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The Voice of Belgrade Has U.S. Accent

CRISIS IN YUGOSLAVIA

Nebojsa Vujovic lived in Washington for years. He denies Kosovo atrocities, points to civilian casualties.

May 28, 1999|RICHARD BOUDREAUX | TIMES STAFF WRITER

BELGRADE, Yugoslavia — When NATO bombs wrecked civilian homes in a southern Serbian town last month, Nebojsa Vujovic made the four-hour road trip from this capital to face TV cameras in the rubble where 10 people died.

His tone was measured, his face like stone, his English fluent. Denouncing what he called "the latest NATO aggressive bestiality against civilians," Vujovic scored another point in his country's propaganda war against the 19-nation alliance.

Belgrade's objective is to persuade the world and its own citizens that ordinary people in Yugoslavia--and not the government of President Slobodan Milosevic--are the real victims of the 2-month-old Western air assault on the Balkan nation.

It is a campaign that Vujovic, a 41-year-old lawyer-turned-diplomat, is well equipped to lead.

He knows the enemy well, having worked for nine years in Washington. He was the Yugoslav Embassy's charge d'affaires when his government broke diplomatic relations with the United States on March 25 to protest the bombing.

U.S. authorities took away the embassy's keys, and four days later Vujovic was on a plane to Budapest, Hungary. A week after traveling overland to Belgrade with his family, he was named Foreign Ministry spokesman--his country's answer to Jamie Shea.

Like Shea, the British-born NATO official whose daily televised briefings from Brussels make him the voice of the allied offensive, Vujovic is articulate, deeply committed to his side's cause and visible to viewers around the world.

Unlike his rival, Vujovic lives in harm's way. When the North Atlantic Treaty Organization struck two abandoned army buildings in central Belgrade last month, the blasts shattered windows in the Foreign Ministry, where he works, and killed a policeman standing guard outside.

This distinction may explain the plaintive edge to Vujovic's daily spin on the battle over Kosovo--the province of Serbia, Yugoslavia's dominant republic, where NATO is backing the ethnic Albanian majority's fight for autonomy.

"Remember the Latin saying: Audi alteram partem. Listen to the other side," the spokesman said in an interview. "We are competing against a factory of lies of the Pinocchio type. We're trying to speak out, to tell our story."

Vujovic counters widespread accounts of Yugoslav atrocities in Kosovo--he flatly denies them all--with details of civilian casualties from NATO bombing throughout Yugoslavia.

By Belgrade's count, more than 1,200 civilians have been killed by the bombs--many as a result of what NATO calls pilot error, others in deliberate strikes at facilities such as the Serbian state television studios.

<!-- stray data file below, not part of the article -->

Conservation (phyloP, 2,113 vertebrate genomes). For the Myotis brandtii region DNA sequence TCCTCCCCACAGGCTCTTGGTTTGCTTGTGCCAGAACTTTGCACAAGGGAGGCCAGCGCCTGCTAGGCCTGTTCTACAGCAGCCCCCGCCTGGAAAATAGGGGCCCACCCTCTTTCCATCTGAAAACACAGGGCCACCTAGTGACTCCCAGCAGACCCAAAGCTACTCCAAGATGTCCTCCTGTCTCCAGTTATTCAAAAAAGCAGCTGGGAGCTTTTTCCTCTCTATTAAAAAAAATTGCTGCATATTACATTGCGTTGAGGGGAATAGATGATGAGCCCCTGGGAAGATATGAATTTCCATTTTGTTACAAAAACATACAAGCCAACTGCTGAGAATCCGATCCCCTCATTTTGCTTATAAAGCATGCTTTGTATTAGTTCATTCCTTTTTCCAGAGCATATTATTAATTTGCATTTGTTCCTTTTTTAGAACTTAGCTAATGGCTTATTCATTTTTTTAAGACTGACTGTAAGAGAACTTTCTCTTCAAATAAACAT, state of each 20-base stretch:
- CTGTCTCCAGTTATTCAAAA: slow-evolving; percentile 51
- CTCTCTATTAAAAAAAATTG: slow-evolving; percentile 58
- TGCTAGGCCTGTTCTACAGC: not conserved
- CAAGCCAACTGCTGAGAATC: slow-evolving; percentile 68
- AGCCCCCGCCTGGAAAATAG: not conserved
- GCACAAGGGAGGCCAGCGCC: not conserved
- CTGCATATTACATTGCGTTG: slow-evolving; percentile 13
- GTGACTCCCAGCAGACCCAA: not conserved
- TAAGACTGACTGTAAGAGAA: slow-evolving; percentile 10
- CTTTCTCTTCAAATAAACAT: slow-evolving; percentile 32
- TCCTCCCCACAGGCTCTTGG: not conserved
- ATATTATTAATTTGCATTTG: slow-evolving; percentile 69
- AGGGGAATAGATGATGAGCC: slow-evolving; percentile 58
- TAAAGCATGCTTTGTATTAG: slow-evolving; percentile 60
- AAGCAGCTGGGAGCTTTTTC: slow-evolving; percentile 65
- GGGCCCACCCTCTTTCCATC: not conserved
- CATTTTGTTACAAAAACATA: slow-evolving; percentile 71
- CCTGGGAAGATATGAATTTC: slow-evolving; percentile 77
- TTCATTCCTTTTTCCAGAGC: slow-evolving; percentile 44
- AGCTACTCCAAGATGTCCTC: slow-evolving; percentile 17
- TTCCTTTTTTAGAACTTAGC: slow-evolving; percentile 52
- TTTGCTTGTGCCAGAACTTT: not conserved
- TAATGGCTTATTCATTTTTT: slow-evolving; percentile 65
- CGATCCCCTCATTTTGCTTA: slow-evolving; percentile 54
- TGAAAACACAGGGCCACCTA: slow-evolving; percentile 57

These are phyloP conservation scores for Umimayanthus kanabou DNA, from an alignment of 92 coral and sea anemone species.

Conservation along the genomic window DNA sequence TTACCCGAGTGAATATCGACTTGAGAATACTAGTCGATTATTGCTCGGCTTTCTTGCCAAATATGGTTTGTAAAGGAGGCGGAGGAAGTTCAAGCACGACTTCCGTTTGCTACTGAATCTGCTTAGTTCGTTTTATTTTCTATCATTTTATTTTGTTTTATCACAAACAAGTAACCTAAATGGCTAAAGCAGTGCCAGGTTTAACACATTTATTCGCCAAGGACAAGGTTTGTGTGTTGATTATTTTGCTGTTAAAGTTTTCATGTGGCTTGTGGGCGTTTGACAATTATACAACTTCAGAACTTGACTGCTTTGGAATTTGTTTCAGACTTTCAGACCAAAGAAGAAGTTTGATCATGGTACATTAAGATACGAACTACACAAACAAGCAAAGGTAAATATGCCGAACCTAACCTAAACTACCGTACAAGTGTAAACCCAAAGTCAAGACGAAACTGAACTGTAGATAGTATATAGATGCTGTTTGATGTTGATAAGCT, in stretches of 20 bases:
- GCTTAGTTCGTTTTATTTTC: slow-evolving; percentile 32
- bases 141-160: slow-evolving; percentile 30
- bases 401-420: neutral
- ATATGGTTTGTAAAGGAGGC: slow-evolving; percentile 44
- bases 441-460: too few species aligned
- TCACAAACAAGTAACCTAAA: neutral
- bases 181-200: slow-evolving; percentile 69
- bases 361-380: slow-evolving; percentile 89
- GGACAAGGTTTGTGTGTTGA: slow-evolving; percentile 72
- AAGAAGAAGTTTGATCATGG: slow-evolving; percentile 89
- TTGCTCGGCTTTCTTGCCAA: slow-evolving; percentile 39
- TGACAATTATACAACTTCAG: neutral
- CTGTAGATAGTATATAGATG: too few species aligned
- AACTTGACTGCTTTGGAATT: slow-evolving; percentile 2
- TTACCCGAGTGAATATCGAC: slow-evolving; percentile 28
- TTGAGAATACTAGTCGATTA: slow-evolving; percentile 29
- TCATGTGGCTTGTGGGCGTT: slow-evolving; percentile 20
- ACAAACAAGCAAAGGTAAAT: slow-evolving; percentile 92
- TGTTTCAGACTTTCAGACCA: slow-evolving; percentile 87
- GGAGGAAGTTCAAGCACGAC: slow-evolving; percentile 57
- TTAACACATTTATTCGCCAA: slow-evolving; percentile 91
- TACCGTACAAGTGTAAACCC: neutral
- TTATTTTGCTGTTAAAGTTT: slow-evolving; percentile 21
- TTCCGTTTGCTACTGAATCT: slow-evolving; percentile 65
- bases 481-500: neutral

Vujovic has stepped forward to wring maximum propaganda value from each such incident, sometimes rushing to the scene of shattered buildings.

While he makes the debatable claim that all NATO's killing is deliberate, he is careful not to overstate the number of victims of each strike or even resort to estimates.

"I'm not going to be the one caught lying," he said.

Vujovic's credibility is being tested in other ways. Two days after the spokesman declared that freedom for three captured U.S. soldiers was "not on the agenda," Milosevic surprised everyone by sending them home with the Rev. Jesse Jackson. Standing by as the soldiers boarded a bus for Croatia, Vujovic spun the event as a "goodwill gesture of our firm commitment to reach a political solution."

It is war, however, that feeds the most acerbic exchanges with Shea.

Take the April 23 bombing of the television studios, which killed 16 employees, including journalists. Shea said the TV network is "supporting the power structure and war propaganda machine of Mr. Milosevic."

Vujovic countered that NATO "wants to silence us and become the monopoly channel . . . so when Jamie Shea claims that we have concentration camps in Kosovo, we cannot say it's a lie."

In fact, Vujovic's voice is as loud as ever. Hundreds of Western journalists here cover his pronouncements; hundreds outside Yugoslavia call his ministry seeking visas to come cover the war.

When ABC News anchor Ted Koppel sought visas for himself and his crew, including a makeup artist, Vujovic pointedly reminded him that Jelica Munitlak, 27, the woman who made up the faces appearing on Serbian TV, was killed in the bombing.

"Was ABC ever bombed for telling lies?" he asked.

The bombs that dictate Vujovic's work have caused upheaval in the lives of his wife and two children.

In March, his 13-year-old daughter was playing Lady Macbeth on stage at Westland Junior High in Bethesda, Md. Now she roller-skates with friends to one of Belgrade's bridges over the Sava River to join symbolic "human shield" demonstrations against the bombing.

His son, who lived 9 of his 11 years in Washington, has had more trouble adjusting. Other kids taunt him for speaking Serbo-Croatian with an American accent.

"They call him names," Vujovic said. "They call him an American. Some do it jokingly, but some are angry. They get angrier with each bomb that falls."

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